Primitive Origins is a column where we’ll look back at proto-metal and early metal that deserves a bit of your battered eardrum’s attention. We’re keeping it loose and easy here: there’s no strict guidelines other than it’s gotta be old, it helps if it’s obscure, and it’s gotta rock out surprisingly hard for its context. Pscyh-ed out proto-metal from the late ’60s? Of course. Early attempts at doom metal from the ’70s? Hell yeah. Underground Soviet metal from the early ’80s? Sure. Bring it on. Bring it all on.
We’ve all seen this album cover around, and most of us have gone so far as to pick it up, stare at it for a while in the record store, then put it back down. But, next time this happens, you’d be wise to purchase the 1970 album Dead Man from early southern rock/hard rock/almost-proto-metal pioneers Josefus. While the Texas band doesn’t have the downtuned heaviness of a Black Sabbath, they have the riffs of a Lynyrd Skynyrd, and they turn those riffs up to at least 9 on Dead Man.
“Crazy Man” kicks off this album, which is the Texas band’s second. It’s a very ’70s sound, with ramblin-man riffs and a very Zeppelin vibe. It’s a great, easy, of-the-era hard rock song, but it’s nowhere near as heavy as the album cover would have any of us believe. Second cut “I Need a Woman” heavies things up a bit by slowing them down, the beefed-up blues approaching Sabbath territory and owning a very cool main riff.
“Gimme Shelter” is up next, which just reminds us all of the annoying fact that bands used to cover each others’ songs when they were basically still brand new back in 1970. Granted, a cool song and a fine enough cover. “Country Boy” is up next, and while songs with names like that or variations thereof always threaten to be a bit hackneyed, this one delivers a decent enough riff and tune, and although things still aren’t as heavy as we want them to be from the cover art, the band is displaying an incredibly solid and agile approach to all sorts of ’70s sounds so far.
“Proposition” is next, and the band lays down a killer heavy riff here, one that definitely leans into Sabbath; play it loud and you can hear the early germination of southern metal beginning. I’m not saying there wouldn’t be a Soilent Green without this song, but one can imagine their point B starting with Josefus’ point A with this cool cut.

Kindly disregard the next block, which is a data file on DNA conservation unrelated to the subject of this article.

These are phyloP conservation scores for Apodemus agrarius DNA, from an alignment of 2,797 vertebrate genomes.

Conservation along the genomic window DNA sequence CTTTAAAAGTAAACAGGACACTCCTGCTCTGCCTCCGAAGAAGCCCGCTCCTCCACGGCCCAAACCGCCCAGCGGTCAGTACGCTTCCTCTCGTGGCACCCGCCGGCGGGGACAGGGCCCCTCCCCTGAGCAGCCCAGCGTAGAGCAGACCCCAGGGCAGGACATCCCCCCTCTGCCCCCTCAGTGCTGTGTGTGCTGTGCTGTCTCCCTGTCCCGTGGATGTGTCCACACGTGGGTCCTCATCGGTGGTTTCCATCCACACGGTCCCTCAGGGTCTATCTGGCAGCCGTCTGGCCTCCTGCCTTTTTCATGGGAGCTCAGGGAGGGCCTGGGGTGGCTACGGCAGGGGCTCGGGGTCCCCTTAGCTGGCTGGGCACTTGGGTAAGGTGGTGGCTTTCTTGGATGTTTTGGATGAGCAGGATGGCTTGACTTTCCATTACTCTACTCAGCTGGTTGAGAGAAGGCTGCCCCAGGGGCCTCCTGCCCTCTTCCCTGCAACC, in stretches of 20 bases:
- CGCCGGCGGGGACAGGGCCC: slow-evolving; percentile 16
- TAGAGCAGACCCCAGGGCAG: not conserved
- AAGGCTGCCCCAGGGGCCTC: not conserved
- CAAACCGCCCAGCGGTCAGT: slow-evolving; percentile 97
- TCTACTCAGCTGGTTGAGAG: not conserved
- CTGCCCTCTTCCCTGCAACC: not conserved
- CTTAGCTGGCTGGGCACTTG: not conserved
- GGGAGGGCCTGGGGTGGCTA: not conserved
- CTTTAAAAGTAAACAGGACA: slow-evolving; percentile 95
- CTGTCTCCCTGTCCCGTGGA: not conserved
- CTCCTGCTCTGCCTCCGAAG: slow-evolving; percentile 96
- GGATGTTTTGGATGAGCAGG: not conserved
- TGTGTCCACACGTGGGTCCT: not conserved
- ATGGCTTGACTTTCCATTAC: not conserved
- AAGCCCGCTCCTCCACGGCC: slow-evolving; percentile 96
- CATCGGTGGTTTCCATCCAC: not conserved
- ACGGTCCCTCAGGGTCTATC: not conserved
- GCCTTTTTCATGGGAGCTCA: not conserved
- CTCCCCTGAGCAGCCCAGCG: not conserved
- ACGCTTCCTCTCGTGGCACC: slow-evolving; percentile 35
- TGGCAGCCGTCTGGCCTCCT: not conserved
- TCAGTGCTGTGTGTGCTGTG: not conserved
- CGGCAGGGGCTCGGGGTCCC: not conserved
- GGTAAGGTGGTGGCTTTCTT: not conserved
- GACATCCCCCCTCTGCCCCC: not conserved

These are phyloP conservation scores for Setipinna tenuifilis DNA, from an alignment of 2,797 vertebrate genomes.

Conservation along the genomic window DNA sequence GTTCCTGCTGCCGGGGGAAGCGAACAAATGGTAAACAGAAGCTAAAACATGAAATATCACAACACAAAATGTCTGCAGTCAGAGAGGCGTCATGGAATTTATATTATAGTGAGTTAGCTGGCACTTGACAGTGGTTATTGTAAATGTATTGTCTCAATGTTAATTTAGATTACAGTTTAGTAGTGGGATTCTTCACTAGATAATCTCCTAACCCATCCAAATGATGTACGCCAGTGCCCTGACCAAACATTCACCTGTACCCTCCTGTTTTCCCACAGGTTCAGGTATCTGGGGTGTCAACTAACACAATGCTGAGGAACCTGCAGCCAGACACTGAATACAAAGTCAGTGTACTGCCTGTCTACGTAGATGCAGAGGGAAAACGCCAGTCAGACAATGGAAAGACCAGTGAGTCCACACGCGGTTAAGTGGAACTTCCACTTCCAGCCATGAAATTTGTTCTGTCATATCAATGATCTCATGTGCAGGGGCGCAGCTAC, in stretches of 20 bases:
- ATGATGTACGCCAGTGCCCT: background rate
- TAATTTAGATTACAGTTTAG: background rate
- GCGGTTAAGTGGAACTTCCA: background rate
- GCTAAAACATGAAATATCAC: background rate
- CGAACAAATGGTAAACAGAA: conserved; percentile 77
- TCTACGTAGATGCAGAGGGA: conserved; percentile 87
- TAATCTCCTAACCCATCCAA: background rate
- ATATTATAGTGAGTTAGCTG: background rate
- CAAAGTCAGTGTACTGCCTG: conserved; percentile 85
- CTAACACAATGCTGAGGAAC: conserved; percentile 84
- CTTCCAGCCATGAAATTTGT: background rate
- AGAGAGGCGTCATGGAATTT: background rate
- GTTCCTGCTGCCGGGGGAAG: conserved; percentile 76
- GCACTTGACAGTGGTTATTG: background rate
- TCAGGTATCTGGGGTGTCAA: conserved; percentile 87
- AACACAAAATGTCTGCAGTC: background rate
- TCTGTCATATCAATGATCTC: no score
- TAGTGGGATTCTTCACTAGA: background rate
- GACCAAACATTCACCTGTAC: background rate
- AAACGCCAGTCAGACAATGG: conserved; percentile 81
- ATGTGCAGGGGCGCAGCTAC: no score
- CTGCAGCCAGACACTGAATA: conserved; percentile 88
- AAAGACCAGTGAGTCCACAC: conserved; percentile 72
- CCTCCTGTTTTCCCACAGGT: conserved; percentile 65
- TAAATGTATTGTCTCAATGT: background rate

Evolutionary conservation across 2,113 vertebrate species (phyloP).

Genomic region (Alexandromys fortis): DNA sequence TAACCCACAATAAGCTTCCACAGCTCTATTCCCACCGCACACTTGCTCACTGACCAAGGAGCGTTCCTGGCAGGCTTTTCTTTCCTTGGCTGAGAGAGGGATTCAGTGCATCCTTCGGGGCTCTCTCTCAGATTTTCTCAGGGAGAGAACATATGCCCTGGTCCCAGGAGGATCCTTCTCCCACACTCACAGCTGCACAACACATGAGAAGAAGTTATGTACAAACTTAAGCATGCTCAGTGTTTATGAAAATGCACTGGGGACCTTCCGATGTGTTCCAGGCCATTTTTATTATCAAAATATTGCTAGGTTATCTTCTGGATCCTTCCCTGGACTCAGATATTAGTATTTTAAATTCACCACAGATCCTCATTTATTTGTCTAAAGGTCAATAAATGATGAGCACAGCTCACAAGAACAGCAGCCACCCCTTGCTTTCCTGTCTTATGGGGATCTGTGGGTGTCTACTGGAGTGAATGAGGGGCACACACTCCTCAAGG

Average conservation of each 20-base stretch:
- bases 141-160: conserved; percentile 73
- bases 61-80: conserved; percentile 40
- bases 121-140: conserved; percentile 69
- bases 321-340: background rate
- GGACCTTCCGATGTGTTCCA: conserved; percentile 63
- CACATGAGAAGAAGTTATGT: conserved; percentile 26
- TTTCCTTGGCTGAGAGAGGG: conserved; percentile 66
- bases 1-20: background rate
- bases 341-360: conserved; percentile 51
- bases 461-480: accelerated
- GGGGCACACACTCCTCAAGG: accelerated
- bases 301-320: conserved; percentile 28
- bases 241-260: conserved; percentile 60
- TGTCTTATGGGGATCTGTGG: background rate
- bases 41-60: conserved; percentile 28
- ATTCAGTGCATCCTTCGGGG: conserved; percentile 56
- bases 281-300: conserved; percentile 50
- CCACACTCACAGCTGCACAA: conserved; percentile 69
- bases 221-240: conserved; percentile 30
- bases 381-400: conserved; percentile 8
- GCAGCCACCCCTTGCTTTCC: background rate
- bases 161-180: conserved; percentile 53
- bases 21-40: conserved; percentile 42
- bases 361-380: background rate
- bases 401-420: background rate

“Situation” races past in a nice, clean, crisp and efficient manner, the band doing a quick, southern rock blaster that is pretty hard to deny. Like a lot of the album, no one’s saying these guys should have taken over the world with songs like this, but it’s a ton of fun to listen to.
Now, as we lean into the closing title track, one thing becomes clear: this is more blues-based hard rock than any kind of boundary-pushing proto-metal. The band is often mentioned in proto-metal discussions, but speaking on a strictly sonic level, there’s nothing here that wouldn’t sound out of place on a Zeppelin record save the killer riffing in “Proposition,” which is totally the track here metalheads should get to know.
So, back to the title track. Well, it goes on… and on… and on. For over 17 minutes. Look, when bands weren’t covering other bands’ brand new songs in 1970 (argh, I just hate that so much), they were “jamming” (sigh), and those jams may have worked live when everyone was stoned out of their minds and, admittedly, it is great to see band members feeding off each other live during a successful jam. But sitting around at home in 2017 listening to it? Just spin “Proposition” a couple more times instead.
Despite that hiccup, Dead Man is a cool historical piece, one that may not be a proto-metal game changer, but one definitely worth spending time with to check out some cool early hard rock that flirted with heavy southern, which, again, gives it some historical value to discerning NOLA metal fans of today.
Josefus’ Dead Man – The Decibel breakdown:
Do I need to be stoned to listen to this?: No, which is surprising, all things considered.
Heaviness factor: More heavy southern than proto-metal.
Obscura Triviuma: The Netflix show Narcos used Dead Man‘s opener “Crazy Man” on its soundtrack, which is all sorts of awesome. Also many other kinds of awesome: the band played their last show during their first era at an auto show in Texas.
Other albums: A handful, including two others from their original run: 1969’s Get Off My Case and 1970’s self-titled, which came out after Dead Man.
Related bands: Come (Josefus under a different name, only happened for a brief spell), Dave Mitchell Guitar Orchestra
Alright, fine, if you must: Weed.